Fort Worth City Councilman Joel Burns and other city representatives addressed students’ chief concerns, safety and parking, on Thursday during the councilman’s first Neighborhood Office Hours held on campus.
Developers have contributed to parking problems around campus by acquiring two-bedroom residential houses around campus and converting them into five-bedroom duplexes, Burns said.
“(Developers) build five-bedroom duplexes on either side of the street, and they only have two parking spots,” Burns said. “But they are adding 10 cars to the street. There’s literally not enough street to park all those cars.”
The City Council will look into redoing the parking lot requirements for duplex zoning because of concerns expressed by the campus community, Burns said.
The councilman said he is also pushing for another commuter train that would travel from downtown Dallas into downtown Fort Worth. The intersection of Cleburne Road and Berry Street, which is about a mile from campus, would be a rail stop for the commuter train.
“The planning process is going pretty well,” Burns said. “We are looking at trying to get funding from the federal government.”
The commuter rail station could be operational by 2013, he said.
Brett Major, a senior psychology major, said he was concerned about safety in the neighborhoods around the university.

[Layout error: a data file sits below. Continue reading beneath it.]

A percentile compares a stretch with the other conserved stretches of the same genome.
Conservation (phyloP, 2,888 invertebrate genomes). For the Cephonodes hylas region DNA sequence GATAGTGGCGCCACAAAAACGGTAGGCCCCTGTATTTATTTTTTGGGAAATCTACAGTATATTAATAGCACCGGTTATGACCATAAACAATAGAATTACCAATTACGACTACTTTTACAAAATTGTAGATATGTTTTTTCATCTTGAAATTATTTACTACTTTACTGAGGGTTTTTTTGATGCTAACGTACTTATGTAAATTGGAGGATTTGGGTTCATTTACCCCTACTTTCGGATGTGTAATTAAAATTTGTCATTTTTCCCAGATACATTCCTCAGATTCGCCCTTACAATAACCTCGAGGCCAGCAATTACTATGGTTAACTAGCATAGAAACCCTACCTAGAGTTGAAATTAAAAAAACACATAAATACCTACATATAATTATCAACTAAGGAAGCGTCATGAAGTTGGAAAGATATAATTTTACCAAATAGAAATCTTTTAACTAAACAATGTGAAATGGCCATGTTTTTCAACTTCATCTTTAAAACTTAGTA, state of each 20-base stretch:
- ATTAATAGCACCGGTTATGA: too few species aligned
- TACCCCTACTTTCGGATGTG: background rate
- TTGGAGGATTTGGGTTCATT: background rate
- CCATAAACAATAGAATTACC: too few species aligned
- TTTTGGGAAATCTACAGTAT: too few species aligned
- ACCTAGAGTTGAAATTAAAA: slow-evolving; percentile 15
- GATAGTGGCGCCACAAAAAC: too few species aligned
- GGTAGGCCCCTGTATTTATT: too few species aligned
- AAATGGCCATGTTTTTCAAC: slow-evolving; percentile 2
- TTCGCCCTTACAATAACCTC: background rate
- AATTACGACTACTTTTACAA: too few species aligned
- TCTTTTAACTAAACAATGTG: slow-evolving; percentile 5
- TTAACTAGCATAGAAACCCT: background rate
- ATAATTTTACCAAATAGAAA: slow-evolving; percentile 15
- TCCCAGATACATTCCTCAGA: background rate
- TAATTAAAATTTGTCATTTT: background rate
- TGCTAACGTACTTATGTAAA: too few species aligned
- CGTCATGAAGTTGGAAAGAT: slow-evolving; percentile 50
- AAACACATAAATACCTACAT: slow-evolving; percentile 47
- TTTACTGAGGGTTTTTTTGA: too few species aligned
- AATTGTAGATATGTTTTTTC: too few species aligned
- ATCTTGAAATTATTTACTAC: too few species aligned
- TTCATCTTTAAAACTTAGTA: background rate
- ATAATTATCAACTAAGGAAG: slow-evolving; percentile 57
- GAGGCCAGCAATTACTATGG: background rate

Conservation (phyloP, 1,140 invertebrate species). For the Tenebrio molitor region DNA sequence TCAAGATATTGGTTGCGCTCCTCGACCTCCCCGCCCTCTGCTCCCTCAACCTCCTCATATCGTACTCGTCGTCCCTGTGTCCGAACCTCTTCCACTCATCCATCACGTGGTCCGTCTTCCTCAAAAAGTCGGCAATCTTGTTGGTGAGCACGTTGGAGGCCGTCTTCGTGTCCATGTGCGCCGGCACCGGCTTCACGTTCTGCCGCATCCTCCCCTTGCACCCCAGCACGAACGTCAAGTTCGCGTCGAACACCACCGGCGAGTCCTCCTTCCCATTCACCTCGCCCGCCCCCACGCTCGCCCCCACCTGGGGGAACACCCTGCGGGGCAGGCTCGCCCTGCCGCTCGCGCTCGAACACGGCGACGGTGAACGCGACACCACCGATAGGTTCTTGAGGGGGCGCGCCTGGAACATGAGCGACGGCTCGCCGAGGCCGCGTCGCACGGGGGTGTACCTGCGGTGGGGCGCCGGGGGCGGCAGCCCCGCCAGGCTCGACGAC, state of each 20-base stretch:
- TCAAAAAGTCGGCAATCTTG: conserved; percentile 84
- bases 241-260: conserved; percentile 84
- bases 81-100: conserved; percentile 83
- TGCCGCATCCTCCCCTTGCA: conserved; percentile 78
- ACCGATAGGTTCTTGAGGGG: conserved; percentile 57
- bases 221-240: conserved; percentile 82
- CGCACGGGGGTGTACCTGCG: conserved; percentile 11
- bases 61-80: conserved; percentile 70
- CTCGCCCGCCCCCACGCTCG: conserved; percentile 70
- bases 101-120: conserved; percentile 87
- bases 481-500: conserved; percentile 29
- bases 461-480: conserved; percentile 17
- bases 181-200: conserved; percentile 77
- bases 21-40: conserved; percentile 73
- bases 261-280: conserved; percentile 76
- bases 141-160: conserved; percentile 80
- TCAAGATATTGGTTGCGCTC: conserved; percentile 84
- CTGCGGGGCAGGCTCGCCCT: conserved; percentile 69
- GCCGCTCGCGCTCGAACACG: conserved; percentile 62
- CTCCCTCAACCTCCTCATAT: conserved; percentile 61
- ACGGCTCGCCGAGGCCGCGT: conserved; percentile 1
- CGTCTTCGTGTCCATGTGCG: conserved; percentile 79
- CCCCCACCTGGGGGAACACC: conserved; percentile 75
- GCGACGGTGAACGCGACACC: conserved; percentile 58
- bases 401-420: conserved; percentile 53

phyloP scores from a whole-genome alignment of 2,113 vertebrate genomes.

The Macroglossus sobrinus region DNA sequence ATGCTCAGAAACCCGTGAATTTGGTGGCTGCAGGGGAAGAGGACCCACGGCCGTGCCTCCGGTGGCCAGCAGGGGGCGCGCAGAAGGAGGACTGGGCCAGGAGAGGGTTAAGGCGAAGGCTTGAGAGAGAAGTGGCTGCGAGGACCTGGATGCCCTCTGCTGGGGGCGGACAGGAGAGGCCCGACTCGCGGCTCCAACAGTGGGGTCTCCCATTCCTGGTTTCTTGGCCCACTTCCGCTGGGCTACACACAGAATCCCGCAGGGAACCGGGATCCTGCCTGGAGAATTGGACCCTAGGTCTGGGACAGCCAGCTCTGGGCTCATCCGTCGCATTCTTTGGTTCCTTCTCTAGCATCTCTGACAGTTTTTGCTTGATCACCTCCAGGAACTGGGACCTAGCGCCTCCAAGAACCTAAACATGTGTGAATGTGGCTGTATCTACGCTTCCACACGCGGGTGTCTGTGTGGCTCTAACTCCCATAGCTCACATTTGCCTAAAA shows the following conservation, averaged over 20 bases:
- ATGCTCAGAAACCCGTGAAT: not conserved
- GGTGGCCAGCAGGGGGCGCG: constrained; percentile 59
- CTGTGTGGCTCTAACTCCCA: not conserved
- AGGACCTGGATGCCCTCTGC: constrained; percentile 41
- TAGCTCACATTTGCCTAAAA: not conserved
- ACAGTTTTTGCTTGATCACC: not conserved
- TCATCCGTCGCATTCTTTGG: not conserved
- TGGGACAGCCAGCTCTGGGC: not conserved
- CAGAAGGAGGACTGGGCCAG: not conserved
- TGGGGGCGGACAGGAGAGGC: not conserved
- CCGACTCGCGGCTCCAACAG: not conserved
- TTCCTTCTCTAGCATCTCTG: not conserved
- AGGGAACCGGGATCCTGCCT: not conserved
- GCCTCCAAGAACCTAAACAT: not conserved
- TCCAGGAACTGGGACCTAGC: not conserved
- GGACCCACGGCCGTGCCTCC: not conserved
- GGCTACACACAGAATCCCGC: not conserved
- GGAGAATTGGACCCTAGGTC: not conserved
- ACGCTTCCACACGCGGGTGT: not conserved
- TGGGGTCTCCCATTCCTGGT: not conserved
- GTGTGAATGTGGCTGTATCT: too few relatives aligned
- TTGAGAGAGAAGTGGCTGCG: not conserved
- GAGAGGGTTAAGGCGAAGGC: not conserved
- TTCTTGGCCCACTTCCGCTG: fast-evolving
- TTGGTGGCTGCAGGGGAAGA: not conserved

“I talked to (Burns) about concerns I had about safety in the neighborhood, specifically regarding street lights,” he said.
While Major was waiting, Burn’s council aide, Kristi Wiseman, sent an e-mail to a city committee to try to get something done by Oct. 1, Major said.
Neighborhood patrol officers and Code Compliance Department officers were also present to address students’ concerns regarding crime, parking and code compliance. The Code Compliance Department ensures property follows City Council rules.
Mark Russell, a neighborhood patrol officer with Fort Worth police, said he is a liaison between neighborhood associations and Fort Worth. Neighborhood patrol officers are also liaisons between university students and the city, he said.
“Generally, everything officers do are based on what their decision is,” Russell said. “The citizens call me personally. They have a personal relationship with us, so they can call me, and I have a lot more time. Regular patrol officers just answer calls.”
Clint Stephens, a freshman nursing major, did not know who Burns was or what he did.
“I just wanted to know what (Burns) was about and what he was doing,” he said. “Instead of, ‘Hey look, I’m a big bad city councilman,’ it makes him more human.”
Burns said many people are hesitant to pay City Hall a visit.
“The origins of how I decided to start doing this was that I recognized that there were people I was talking to at neighborhood meetings that said, ‘I don’t like coming downtown,'” said Burns, a representative of District 9, which includes the university and surrounding neighborhoods. “A lot of people are intimidated by coming downtown.”
The councilman said 10 to 15 students and an equal number of members from surrounding neighborhoods approached him Thursday.
Major said he would not have gone downtown to talk to Burns about his concerns.
“I just saw that he was on campus, and I thought I’d stop by for a little,” Major said. “I think it’s a benefit if TCU students go and talk to him.”
Neighborhood Office Hours will be an annual fixture at the university, Burns said.